We continue down 87 for hours and hours until the highway becomes a two-lane road leading through suburbia. Before we know it, we’re standing in front of a sign for Navarre “Florida’s Most Relaxing Place”. We continue through the strip until the road leads to the coast, and we finally lay eyes on the ocean waters of the canal side. It’s been a long, long day but we still have work to do. We pop into the grocery to buy the small amount of food we’ll need for our last day on the trail, and then we slip into a cheap motel adjacent the market.

Mardi Gras

We’re sitting in the McDonald’s at 5 a.m. drinking coffee and watching the news. The world’s problems seem far, far away from us. Being a thru-hiker is strange. Even when you’re in civilization, you still feel outside of it. You can still function in the system. You can drive your car and do your shopping, go to your job, watch the news at McDonald’s while drinking coffee, but somehow there is always that part of you that is left behind…out there in the woods somewhere.

It’s still dark out as we take the bridge over the canal. Massive hotels and colorful beach homes decorated for Mardi Gras line the bike path for a few miles. Then the trail leads us into Gulf Islands National Seashore and onto the pristine, immaculate beach.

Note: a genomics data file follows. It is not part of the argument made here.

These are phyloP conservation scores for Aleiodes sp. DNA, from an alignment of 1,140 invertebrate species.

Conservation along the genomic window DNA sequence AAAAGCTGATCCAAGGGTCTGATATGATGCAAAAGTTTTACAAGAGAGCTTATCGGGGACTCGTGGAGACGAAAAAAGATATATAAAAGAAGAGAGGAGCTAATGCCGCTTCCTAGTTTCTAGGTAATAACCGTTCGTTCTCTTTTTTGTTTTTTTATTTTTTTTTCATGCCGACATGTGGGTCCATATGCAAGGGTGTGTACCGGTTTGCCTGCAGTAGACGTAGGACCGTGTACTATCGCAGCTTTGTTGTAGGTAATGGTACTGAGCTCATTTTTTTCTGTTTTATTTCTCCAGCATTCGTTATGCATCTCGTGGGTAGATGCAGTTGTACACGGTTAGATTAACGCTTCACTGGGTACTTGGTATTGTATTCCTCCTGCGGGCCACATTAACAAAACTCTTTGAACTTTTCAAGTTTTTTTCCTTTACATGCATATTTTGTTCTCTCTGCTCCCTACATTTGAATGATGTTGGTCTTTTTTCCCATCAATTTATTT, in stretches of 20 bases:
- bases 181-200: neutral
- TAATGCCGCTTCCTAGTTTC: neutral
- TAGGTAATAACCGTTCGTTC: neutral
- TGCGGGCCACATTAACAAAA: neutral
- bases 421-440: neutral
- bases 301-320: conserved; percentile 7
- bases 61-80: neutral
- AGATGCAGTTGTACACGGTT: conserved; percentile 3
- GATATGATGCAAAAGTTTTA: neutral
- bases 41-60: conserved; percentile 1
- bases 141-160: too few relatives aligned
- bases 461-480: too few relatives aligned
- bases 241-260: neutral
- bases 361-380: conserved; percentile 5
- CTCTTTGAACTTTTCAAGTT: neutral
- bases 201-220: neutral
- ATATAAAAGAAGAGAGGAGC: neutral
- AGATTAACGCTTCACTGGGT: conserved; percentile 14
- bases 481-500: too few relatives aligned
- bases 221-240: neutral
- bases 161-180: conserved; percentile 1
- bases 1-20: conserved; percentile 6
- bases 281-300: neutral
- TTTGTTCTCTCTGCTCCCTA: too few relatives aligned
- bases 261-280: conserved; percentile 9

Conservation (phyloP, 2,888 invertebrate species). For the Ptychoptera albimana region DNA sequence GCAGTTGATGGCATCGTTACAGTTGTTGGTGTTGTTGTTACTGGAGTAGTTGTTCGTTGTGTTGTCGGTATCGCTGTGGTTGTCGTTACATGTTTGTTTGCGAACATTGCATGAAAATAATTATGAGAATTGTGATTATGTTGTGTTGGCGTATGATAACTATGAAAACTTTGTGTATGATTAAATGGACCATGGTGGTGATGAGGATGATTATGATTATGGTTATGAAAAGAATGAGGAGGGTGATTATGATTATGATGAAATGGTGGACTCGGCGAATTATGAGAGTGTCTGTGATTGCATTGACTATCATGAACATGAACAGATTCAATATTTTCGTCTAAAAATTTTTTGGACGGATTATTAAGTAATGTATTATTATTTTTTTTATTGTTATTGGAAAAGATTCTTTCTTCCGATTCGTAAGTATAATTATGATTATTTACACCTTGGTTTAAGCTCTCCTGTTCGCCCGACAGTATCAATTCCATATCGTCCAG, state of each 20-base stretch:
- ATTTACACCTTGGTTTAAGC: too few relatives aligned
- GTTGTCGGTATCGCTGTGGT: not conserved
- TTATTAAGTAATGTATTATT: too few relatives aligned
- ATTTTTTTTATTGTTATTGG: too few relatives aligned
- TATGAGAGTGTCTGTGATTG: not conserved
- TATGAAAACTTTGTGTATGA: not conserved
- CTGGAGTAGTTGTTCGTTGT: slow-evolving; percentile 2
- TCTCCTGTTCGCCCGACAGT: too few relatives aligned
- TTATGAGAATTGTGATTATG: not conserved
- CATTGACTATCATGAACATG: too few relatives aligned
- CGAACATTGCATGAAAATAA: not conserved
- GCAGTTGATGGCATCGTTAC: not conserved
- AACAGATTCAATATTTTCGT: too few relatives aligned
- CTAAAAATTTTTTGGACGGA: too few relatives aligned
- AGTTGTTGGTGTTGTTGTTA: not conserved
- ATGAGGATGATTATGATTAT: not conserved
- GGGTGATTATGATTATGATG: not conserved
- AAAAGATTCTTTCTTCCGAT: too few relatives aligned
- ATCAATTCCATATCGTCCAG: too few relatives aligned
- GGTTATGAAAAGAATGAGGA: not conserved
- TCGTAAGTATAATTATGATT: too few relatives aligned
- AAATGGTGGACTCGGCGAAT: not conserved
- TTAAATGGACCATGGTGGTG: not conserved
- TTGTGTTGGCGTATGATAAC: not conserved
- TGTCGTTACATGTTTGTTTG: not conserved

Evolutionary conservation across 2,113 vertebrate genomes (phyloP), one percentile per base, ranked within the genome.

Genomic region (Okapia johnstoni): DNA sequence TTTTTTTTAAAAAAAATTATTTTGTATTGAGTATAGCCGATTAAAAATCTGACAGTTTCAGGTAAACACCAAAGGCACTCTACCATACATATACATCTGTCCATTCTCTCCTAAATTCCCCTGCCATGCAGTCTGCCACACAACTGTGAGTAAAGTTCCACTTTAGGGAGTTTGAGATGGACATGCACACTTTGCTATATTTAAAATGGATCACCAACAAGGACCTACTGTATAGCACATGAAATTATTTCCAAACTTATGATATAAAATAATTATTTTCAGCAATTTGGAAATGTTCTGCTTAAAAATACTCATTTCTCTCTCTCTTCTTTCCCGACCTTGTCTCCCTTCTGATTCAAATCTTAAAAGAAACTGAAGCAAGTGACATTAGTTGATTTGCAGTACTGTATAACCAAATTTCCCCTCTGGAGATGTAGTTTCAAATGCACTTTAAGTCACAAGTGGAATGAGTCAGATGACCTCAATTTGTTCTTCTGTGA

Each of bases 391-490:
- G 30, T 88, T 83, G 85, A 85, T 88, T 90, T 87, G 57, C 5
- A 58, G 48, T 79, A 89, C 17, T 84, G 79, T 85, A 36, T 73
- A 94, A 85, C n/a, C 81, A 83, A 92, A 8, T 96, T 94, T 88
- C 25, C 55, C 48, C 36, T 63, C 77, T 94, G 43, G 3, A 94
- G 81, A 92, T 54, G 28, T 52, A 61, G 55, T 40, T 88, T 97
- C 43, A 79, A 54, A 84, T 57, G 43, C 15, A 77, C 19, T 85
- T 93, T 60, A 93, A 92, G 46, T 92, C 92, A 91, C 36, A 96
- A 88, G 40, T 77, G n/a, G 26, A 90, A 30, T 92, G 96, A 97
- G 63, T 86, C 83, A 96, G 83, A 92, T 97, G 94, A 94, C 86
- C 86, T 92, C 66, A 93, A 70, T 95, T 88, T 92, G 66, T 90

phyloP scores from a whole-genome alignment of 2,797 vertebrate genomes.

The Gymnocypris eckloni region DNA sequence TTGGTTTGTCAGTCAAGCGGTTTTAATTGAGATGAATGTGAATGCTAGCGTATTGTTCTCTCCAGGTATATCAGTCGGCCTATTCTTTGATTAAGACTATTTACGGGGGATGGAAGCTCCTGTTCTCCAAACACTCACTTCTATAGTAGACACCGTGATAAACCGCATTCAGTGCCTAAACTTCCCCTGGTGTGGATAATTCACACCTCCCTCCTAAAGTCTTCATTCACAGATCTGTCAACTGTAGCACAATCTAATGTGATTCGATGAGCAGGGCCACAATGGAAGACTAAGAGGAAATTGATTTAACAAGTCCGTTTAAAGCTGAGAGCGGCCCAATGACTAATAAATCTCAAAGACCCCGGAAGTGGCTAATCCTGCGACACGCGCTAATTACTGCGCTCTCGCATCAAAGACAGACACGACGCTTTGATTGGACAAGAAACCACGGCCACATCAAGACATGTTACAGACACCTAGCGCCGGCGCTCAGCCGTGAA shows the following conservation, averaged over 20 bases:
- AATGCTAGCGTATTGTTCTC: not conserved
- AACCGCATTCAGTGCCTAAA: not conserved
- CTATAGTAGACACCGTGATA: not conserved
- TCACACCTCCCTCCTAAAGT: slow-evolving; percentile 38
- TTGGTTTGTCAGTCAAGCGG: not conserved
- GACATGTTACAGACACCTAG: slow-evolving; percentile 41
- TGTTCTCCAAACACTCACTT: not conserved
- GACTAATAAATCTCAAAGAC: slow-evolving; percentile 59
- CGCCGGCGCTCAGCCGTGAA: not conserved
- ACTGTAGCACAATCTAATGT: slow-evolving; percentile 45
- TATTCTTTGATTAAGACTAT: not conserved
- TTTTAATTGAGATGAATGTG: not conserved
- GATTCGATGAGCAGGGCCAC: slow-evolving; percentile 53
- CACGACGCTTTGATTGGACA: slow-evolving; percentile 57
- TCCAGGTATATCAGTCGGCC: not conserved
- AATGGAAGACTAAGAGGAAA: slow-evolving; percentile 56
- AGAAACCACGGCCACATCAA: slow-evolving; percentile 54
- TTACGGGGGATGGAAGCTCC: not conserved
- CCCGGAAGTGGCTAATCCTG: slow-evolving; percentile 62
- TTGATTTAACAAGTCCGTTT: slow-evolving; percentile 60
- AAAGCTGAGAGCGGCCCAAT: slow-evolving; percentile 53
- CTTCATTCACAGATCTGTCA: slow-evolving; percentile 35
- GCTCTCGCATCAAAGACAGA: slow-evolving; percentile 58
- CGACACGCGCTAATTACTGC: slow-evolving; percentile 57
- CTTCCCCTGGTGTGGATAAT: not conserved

We remove our shoes and walk for miles in the white sands. It’s a day of light. The ocean is hypnotizing. The sunlight illuminates the crests of the waves. The water is always changing while staying exactly the same. We comb the beach for seashells and crab claws. Time falls away, and soon we find ourselves strolling among the mansions of Pensacola Beach. It’s an odd feeling wanting to reach your end goal but also wanting time to slow down. You want this to be over, but at the same time, you don’t.

The miles fall away one by one. My feet scream at me as nerve pain shoots up my heels and ankles. How much farther can I walk? Almost there I tell myself. Soon we’re in the scrubby marshlands of Fort Pickens; we can see the strange rock bunkers looming out of the wind-blown vegetation. The trail becomes a gravel footpath that leads to an unassuming footbridge crossing over a marsh. We look down into a grassy island and see a blue egg nestled there. And suddenly there it is, a humble pile of bricks arching over a neat plaque announcing our arrival at the northern terminus of the Florida National Scenic Trail…1,100 miles from Big Cypress National Preserve to Fort Pickens. No joke, at that very moment, a bald eagle flies directly overhead.